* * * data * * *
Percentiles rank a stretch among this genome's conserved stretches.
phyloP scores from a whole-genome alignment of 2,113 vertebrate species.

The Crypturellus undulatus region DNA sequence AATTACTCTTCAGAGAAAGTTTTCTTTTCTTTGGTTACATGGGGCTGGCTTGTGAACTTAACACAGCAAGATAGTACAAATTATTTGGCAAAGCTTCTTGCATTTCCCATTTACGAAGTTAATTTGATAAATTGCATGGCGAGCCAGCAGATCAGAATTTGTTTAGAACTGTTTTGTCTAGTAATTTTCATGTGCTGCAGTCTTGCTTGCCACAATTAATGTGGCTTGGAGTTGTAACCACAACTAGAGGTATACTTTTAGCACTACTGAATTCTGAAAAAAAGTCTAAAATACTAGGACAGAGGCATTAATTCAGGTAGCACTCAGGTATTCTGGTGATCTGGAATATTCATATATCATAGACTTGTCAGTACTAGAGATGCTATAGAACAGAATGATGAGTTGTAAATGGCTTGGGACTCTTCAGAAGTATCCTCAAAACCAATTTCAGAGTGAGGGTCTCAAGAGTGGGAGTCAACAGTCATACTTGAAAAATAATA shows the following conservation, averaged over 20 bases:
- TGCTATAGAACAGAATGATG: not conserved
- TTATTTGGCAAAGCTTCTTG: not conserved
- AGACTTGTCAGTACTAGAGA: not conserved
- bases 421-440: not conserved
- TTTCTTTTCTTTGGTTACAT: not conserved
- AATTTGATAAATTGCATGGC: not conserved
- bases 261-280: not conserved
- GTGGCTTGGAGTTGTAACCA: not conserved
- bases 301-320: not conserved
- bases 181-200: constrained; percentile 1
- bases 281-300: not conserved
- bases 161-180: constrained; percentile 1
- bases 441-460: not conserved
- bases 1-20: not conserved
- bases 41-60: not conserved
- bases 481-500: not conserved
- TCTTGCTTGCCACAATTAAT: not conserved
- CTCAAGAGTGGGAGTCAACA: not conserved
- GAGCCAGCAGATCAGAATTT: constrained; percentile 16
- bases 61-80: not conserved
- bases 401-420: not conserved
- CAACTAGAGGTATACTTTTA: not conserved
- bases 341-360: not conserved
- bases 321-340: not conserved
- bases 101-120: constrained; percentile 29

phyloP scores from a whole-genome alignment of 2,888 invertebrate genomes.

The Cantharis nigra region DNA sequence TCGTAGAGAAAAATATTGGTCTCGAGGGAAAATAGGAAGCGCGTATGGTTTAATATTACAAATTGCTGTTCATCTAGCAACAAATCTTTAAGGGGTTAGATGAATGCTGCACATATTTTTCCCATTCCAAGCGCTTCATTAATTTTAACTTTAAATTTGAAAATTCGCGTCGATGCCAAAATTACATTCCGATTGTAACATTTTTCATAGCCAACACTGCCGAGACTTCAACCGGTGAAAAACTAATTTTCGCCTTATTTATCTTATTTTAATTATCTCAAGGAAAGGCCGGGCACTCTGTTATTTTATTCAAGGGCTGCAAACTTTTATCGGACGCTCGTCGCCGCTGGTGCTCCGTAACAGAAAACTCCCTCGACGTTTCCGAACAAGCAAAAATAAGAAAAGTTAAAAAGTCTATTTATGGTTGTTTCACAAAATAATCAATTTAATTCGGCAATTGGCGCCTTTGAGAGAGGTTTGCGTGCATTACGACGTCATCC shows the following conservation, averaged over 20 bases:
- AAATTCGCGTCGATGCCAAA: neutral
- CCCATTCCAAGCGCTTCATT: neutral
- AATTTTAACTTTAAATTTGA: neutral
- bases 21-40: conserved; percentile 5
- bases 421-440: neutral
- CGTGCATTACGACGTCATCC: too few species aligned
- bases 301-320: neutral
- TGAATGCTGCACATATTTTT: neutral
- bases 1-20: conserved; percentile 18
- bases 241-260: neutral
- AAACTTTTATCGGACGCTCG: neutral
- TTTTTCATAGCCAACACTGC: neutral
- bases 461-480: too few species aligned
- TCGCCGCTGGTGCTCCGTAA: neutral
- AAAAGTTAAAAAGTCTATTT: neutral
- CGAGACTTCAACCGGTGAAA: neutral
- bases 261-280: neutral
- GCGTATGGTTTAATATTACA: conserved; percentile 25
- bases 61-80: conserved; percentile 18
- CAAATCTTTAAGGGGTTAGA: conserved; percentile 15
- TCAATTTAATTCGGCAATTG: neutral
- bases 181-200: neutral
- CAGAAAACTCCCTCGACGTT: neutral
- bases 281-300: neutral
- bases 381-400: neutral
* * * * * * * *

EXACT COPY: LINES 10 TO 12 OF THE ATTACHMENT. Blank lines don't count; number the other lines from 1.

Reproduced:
- bases 261-280: not conserved
- GTGGCTTGGAGTTGTAACCA: not conserved
- bases 301-320: not conserved